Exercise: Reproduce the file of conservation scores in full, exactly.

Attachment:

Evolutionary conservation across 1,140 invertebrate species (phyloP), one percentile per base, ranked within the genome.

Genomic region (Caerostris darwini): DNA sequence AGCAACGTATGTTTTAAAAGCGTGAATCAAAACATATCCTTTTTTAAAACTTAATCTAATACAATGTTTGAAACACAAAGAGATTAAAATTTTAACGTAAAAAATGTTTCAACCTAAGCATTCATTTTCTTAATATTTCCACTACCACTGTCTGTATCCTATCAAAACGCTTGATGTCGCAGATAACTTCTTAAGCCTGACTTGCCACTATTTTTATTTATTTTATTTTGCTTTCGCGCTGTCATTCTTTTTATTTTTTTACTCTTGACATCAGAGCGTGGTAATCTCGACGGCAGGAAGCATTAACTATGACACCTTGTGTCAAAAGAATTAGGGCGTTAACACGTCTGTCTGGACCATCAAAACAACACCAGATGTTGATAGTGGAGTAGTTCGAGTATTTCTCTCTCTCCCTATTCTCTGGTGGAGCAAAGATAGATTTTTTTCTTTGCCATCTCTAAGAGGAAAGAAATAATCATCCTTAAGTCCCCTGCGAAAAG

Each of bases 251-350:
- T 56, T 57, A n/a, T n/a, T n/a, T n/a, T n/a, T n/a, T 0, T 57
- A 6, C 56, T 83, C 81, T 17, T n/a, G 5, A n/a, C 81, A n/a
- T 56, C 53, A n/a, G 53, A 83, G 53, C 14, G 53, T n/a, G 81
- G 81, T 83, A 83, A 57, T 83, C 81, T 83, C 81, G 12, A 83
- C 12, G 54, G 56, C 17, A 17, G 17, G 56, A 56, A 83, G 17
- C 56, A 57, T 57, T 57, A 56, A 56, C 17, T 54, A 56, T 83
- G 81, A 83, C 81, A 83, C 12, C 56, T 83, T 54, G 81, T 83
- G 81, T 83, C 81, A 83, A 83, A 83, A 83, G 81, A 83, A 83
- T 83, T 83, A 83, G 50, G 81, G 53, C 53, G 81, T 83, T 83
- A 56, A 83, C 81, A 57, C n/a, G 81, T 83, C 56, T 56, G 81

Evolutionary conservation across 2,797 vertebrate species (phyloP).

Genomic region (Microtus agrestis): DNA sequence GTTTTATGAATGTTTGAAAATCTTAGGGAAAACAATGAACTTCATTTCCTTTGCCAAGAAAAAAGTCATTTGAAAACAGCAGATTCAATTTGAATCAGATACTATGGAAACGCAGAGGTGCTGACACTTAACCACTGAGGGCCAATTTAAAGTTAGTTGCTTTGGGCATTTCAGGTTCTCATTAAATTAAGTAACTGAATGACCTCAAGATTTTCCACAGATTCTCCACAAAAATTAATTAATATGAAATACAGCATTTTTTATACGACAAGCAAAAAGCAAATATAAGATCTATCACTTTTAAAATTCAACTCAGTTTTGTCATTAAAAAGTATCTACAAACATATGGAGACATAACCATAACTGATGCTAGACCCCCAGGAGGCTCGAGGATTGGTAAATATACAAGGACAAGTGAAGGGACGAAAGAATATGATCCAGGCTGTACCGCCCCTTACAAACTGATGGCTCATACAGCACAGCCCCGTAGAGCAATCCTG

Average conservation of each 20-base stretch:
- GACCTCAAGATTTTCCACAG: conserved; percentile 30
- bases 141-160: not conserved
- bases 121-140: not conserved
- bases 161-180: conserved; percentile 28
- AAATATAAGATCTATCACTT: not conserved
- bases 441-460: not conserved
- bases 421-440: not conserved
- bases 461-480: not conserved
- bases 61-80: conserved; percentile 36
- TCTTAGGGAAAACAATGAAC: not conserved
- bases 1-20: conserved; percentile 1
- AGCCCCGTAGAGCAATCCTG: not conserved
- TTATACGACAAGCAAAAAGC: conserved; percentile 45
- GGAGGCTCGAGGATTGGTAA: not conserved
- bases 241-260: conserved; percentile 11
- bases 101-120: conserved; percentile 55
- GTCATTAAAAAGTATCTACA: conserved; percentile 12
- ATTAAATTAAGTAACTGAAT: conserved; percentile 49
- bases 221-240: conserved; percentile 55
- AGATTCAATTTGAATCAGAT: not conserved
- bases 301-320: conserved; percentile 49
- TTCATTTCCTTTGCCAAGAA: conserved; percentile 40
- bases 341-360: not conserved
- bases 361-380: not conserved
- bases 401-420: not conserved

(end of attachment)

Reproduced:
Evolutionary conservation across 1,140 invertebrate species (phyloP), one percentile per base, ranked within the genome.

Genomic region (Caerostris darwini): DNA sequence AGCAACGTATGTTTTAAAAGCGTGAATCAAAACATATCCTTTTTTAAAACTTAATCTAATACAATGTTTGAAACACAAAGAGATTAAAATTTTAACGTAAAAAATGTTTCAACCTAAGCATTCATTTTCTTAATATTTCCACTACCACTGTCTGTATCCTATCAAAACGCTTGATGTCGCAGATAACTTCTTAAGCCTGACTTGCCACTATTTTTATTTATTTTATTTTGCTTTCGCGCTGTCATTCTTTTTATTTTTTTACTCTTGACATCAGAGCGTGGTAATCTCGACGGCAGGAAGCATTAACTATGACACCTTGTGTCAAAAGAATTAGGGCGTTAACACGTCTGTCTGGACCATCAAAACAACACCAGATGTTGATAGTGGAGTAGTTCGAGTATTTCTCTCTCTCCCTATTCTCTGGTGGAGCAAAGATAGATTTTTTTCTTTGCCATCTCTAAGAGGAAAGAAATAATCATCCTTAAGTCCCCTGCGAAAAG

Each of bases 251-350:
- T 56, T 57, A n/a, T n/a, T n/a, T n/a, T n/a, T n/a, T 0, T 57
- A 6, C 56, T 83, C 81, T 17, T n/a, G 5, A n/a, C 81, A n/a
- T 56, C 53, A n/a, G 53, A 83, G 53, C 14, G 53, T n/a, G 81
- G 81, T 83, A 83, A 57, T 83, C 81, T 83, C 81, G 12, A 83
- C 12, G 54, G 56, C 17, A 17, G 17, G 56, A 56, A 83, G 17
- C 56, A 57, T 57, T 57, A 56, A 56, C 17, T 54, A 56, T 83
- G 81, A 83, C 81, A 83, C 12, C 56, T 83, T 54, G 81, T 83
- G 81, T 83, C 81, A 83, A 83, A 83, A 83, G 81, A 83, A 83
- T 83, T 83, A 83, G 50, G 81, G 53, C 53, G 81, T 83, T 83
- A 56, A 83, C 81, A 57, C n/a, G 81, T 83, C 56, T 56, G 81

Evolutionary conservation across 2,797 vertebrate species (phyloP).

Genomic region (Microtus agrestis): DNA sequence GTTTTATGAATGTTTGAAAATCTTAGGGAAAACAATGAACTTCATTTCCTTTGCCAAGAAAAAAGTCATTTGAAAACAGCAGATTCAATTTGAATCAGATACTATGGAAACGCAGAGGTGCTGACACTTAACCACTGAGGGCCAATTTAAAGTTAGTTGCTTTGGGCATTTCAGGTTCTCATTAAATTAAGTAACTGAATGACCTCAAGATTTTCCACAGATTCTCCACAAAAATTAATTAATATGAAATACAGCATTTTTTATACGACAAGCAAAAAGCAAATATAAGATCTATCACTTTTAAAATTCAACTCAGTTTTGTCATTAAAAAGTATCTACAAACATATGGAGACATAACCATAACTGATGCTAGACCCCCAGGAGGCTCGAGGATTGGTAAATATACAAGGACAAGTGAAGGGACGAAAGAATATGATCCAGGCTGTACCGCCCCTTACAAACTGATGGCTCATACAGCACAGCCCCGTAGAGCAATCCTG

Average conservation of each 20-base stretch:
- GACCTCAAGATTTTCCACAG: conserved; percentile 30
- bases 141-160: not conserved
- bases 121-140: not conserved
- bases 161-180: conserved; percentile 28
- AAATATAAGATCTATCACTT: not conserved
- bases 441-460: not conserved
- bases 421-440: not conserved
- bases 461-480: not conserved
- bases 61-80: conserved; percentile 36
- TCTTAGGGAAAACAATGAAC: not conserved
- bases 1-20: conserved; percentile 1
- AGCCCCGTAGAGCAATCCTG: not conserved
- TTATACGACAAGCAAAAAGC: conserved; percentile 45
- GGAGGCTCGAGGATTGGTAA: not conserved
- bases 241-260: conserved; percentile 11
- bases 101-120: conserved; percentile 55
- GTCATTAAAAAGTATCTACA: conserved; percentile 12
- ATTAAATTAAGTAACTGAAT: conserved; percentile 49
- bases 221-240: conserved; percentile 55
- AGATTCAATTTGAATCAGAT: not conserved
- bases 301-320: conserved; percentile 49
- TTCATTTCCTTTGCCAAGAA: conserved; percentile 40
- bases 341-360: not conserved
- bases 361-380: not conserved
- bases 401-420: not conserved